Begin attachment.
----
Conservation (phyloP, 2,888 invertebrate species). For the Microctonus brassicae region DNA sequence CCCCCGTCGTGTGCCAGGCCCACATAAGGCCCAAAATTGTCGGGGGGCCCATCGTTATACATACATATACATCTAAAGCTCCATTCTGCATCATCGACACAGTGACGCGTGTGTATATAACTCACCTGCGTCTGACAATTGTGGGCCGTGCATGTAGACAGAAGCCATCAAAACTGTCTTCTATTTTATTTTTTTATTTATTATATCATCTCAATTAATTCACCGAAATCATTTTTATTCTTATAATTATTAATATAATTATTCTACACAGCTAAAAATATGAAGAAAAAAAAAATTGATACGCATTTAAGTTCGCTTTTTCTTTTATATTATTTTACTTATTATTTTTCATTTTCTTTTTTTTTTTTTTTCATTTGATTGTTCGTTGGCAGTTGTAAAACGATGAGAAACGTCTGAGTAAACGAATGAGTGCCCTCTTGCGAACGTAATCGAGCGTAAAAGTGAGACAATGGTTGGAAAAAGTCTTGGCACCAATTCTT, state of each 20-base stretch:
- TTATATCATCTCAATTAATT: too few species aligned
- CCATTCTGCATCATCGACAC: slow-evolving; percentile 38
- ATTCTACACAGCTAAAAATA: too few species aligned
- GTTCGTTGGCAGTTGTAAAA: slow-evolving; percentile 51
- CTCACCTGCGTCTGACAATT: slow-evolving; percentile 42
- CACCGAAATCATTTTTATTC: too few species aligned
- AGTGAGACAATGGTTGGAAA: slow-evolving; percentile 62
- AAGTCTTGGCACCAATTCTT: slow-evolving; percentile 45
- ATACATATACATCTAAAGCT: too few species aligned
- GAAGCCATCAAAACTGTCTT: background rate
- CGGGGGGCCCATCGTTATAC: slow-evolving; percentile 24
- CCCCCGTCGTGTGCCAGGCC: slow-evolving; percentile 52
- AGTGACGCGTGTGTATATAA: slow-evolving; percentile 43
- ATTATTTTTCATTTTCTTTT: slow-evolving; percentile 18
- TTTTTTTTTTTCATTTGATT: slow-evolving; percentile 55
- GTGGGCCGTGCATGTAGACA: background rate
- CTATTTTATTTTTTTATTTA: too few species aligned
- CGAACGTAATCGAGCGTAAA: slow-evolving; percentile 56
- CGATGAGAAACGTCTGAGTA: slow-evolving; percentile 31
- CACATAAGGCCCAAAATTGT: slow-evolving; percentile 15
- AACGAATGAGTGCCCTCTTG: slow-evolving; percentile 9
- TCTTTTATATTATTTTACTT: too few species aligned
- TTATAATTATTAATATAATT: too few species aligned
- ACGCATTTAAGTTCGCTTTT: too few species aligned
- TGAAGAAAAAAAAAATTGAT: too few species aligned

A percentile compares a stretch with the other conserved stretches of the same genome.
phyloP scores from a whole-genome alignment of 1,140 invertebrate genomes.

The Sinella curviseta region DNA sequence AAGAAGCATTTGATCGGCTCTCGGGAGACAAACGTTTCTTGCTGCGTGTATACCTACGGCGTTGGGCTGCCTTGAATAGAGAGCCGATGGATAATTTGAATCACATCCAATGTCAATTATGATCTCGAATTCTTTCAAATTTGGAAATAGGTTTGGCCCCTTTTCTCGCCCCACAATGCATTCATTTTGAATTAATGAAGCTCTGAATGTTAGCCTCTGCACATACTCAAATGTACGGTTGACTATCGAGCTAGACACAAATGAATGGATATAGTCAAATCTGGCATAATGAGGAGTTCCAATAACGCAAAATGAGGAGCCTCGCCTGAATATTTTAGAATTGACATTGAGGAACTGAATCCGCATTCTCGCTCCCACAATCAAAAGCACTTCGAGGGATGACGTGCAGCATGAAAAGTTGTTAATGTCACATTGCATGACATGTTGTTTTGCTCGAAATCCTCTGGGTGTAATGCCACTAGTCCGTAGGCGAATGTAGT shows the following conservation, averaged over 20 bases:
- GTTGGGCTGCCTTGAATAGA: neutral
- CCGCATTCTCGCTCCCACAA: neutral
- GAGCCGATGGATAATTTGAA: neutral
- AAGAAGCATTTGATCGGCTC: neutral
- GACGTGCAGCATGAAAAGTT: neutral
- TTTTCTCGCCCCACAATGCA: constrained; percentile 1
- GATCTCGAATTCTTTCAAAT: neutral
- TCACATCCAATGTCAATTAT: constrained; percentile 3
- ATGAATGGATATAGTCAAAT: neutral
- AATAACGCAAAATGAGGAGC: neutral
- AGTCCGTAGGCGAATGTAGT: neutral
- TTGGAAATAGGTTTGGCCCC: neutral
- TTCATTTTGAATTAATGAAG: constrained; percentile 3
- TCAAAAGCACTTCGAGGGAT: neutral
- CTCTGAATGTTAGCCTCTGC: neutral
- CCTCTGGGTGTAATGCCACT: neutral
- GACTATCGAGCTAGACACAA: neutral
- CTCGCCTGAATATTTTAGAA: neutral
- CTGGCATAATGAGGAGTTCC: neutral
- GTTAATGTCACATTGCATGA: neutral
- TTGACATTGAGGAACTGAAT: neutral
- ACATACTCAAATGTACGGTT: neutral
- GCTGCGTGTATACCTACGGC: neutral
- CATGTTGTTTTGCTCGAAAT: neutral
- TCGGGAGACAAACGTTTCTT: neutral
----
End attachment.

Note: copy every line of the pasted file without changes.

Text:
Conservation (phyloP, 2,888 invertebrate species). For the Microctonus brassicae region DNA sequence CCCCCGTCGTGTGCCAGGCCCACATAAGGCCCAAAATTGTCGGGGGGCCCATCGTTATACATACATATACATCTAAAGCTCCATTCTGCATCATCGACACAGTGACGCGTGTGTATATAACTCACCTGCGTCTGACAATTGTGGGCCGTGCATGTAGACAGAAGCCATCAAAACTGTCTTCTATTTTATTTTTTTATTTATTATATCATCTCAATTAATTCACCGAAATCATTTTTATTCTTATAATTATTAATATAATTATTCTACACAGCTAAAAATATGAAGAAAAAAAAAATTGATACGCATTTAAGTTCGCTTTTTCTTTTATATTATTTTACTTATTATTTTTCATTTTCTTTTTTTTTTTTTTTCATTTGATTGTTCGTTGGCAGTTGTAAAACGATGAGAAACGTCTGAGTAAACGAATGAGTGCCCTCTTGCGAACGTAATCGAGCGTAAAAGTGAGACAATGGTTGGAAAAAGTCTTGGCACCAATTCTT, state of each 20-base stretch:
- TTATATCATCTCAATTAATT: too few species aligned
- CCATTCTGCATCATCGACAC: slow-evolving; percentile 38
- ATTCTACACAGCTAAAAATA: too few species aligned
- GTTCGTTGGCAGTTGTAAAA: slow-evolving; percentile 51
- CTCACCTGCGTCTGACAATT: slow-evolving; percentile 42
- CACCGAAATCATTTTTATTC: too few species aligned
- AGTGAGACAATGGTTGGAAA: slow-evolving; percentile 62
- AAGTCTTGGCACCAATTCTT: slow-evolving; percentile 45
- ATACATATACATCTAAAGCT: too few species aligned
- GAAGCCATCAAAACTGTCTT: background rate
- CGGGGGGCCCATCGTTATAC: slow-evolving; percentile 24
- CCCCCGTCGTGTGCCAGGCC: slow-evolving; percentile 52
- AGTGACGCGTGTGTATATAA: slow-evolving; percentile 43
- ATTATTTTTCATTTTCTTTT: slow-evolving; percentile 18
- TTTTTTTTTTTCATTTGATT: slow-evolving; percentile 55
- GTGGGCCGTGCATGTAGACA: background rate
- CTATTTTATTTTTTTATTTA: too few species aligned
- CGAACGTAATCGAGCGTAAA: slow-evolving; percentile 56
- CGATGAGAAACGTCTGAGTA: slow-evolving; percentile 31
- CACATAAGGCCCAAAATTGT: slow-evolving; percentile 15
- AACGAATGAGTGCCCTCTTG: slow-evolving; percentile 9
- TCTTTTATATTATTTTACTT: too few species aligned
- TTATAATTATTAATATAATT: too few species aligned
- ACGCATTTAAGTTCGCTTTT: too few species aligned
- TGAAGAAAAAAAAAATTGAT: too few species aligned

A percentile compares a stretch with the other conserved stretches of the same genome.
phyloP scores from a whole-genome alignment of 1,140 invertebrate genomes.

The Sinella curviseta region DNA sequence AAGAAGCATTTGATCGGCTCTCGGGAGACAAACGTTTCTTGCTGCGTGTATACCTACGGCGTTGGGCTGCCTTGAATAGAGAGCCGATGGATAATTTGAATCACATCCAATGTCAATTATGATCTCGAATTCTTTCAAATTTGGAAATAGGTTTGGCCCCTTTTCTCGCCCCACAATGCATTCATTTTGAATTAATGAAGCTCTGAATGTTAGCCTCTGCACATACTCAAATGTACGGTTGACTATCGAGCTAGACACAAATGAATGGATATAGTCAAATCTGGCATAATGAGGAGTTCCAATAACGCAAAATGAGGAGCCTCGCCTGAATATTTTAGAATTGACATTGAGGAACTGAATCCGCATTCTCGCTCCCACAATCAAAAGCACTTCGAGGGATGACGTGCAGCATGAAAAGTTGTTAATGTCACATTGCATGACATGTTGTTTTGCTCGAAATCCTCTGGGTGTAATGCCACTAGTCCGTAGGCGAATGTAGT shows the following conservation, averaged over 20 bases:
- GTTGGGCTGCCTTGAATAGA: neutral
- CCGCATTCTCGCTCCCACAA: neutral
- GAGCCGATGGATAATTTGAA: neutral
- AAGAAGCATTTGATCGGCTC: neutral
- GACGTGCAGCATGAAAAGTT: neutral
- TTTTCTCGCCCCACAATGCA: constrained; percentile 1
- GATCTCGAATTCTTTCAAAT: neutral
- TCACATCCAATGTCAATTAT: constrained; percentile 3
- ATGAATGGATATAGTCAAAT: neutral
- AATAACGCAAAATGAGGAGC: neutral
- AGTCCGTAGGCGAATGTAGT: neutral
- TTGGAAATAGGTTTGGCCCC: neutral
- TTCATTTTGAATTAATGAAG: constrained; percentile 3
- TCAAAAGCACTTCGAGGGAT: neutral
- CTCTGAATGTTAGCCTCTGC: neutral
- CCTCTGGGTGTAATGCCACT: neutral
- GACTATCGAGCTAGACACAA: neutral
- CTCGCCTGAATATTTTAGAA: neutral
- CTGGCATAATGAGGAGTTCC: neutral
- GTTAATGTCACATTGCATGA: neutral
- TTGACATTGAGGAACTGAAT: neutral
- ACATACTCAAATGTACGGTT: neutral
- GCTGCGTGTATACCTACGGC: neutral
- CATGTTGTTTTGCTCGAAAT: neutral
- TCGGGAGACAAACGTTTCTT: neutral